The creative aspect of web-based anonymous participation, that a writer is able to express himself or herself without having to immediately own the emotional or manifest content, provides a possible early inroad through resistance. This possibility has been described in a case study by Morrice[21] in which poetry was used in conjunction or as a part of therapy. The key then in joining creative writing and therapy is moving the patient beyond simply expressing the difficult emotions to actually addressing and challenging them.

Using a web-based format, but modifying it such that patient and psychiatrist are speaking to each other via the patient’s creative writing, might make it more feasible to use creative writing as a psychotherapy technique. First of all, the open-access, web-based format allows for flexible access by both the psychiatrist and patient, rather than forcing a set time to sit together and quietly read in the same room. In this way, provided the patient openly gives the psychiatrist his or her screen name or pseudonym, all posted content can be easily available for interpretation and discussion. Secondly, “character limits,” the way the site limits the length of each story, can provide a preset quanta for expressive writing.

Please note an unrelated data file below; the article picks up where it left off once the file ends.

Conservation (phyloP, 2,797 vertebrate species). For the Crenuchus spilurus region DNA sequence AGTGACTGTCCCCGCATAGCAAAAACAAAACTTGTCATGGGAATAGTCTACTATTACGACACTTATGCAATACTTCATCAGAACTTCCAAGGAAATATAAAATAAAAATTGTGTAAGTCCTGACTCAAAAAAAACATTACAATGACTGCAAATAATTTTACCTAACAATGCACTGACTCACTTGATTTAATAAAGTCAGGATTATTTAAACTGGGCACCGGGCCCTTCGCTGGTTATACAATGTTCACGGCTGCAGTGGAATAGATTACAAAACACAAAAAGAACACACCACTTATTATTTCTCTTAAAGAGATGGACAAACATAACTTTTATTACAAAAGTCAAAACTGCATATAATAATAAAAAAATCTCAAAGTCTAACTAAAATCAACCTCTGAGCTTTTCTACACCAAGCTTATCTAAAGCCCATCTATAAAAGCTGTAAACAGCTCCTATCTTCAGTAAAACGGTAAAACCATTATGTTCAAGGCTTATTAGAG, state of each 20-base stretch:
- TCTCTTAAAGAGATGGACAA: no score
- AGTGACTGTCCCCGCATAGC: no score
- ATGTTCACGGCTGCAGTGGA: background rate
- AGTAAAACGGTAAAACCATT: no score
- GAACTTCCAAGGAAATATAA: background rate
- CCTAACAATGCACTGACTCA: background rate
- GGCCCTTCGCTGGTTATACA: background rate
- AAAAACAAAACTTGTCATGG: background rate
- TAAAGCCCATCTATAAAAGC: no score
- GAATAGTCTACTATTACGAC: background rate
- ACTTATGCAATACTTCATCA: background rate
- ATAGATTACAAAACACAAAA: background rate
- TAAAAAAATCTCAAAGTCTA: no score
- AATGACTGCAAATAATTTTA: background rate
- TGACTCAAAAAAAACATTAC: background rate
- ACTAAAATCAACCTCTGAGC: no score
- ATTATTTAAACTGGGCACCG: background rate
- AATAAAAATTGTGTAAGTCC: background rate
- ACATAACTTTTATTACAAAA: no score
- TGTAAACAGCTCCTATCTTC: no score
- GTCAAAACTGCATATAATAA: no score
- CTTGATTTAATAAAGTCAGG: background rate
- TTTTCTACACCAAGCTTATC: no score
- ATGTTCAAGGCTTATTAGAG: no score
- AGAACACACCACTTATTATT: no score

CASE EXAMPLE, CONTINUED

After MelloWings made the casual mention of the website to her psychiatrist, he checked it out for himself. He then proposed at their next session that he read the content she posted and possibly discuss it during their next session. She agreed and gave him her screen name, and though she was seemingly very reluctant to discuss anything with the psychiatrist, she seemed accepting of the idea of the psychiatrist reading what she wrote.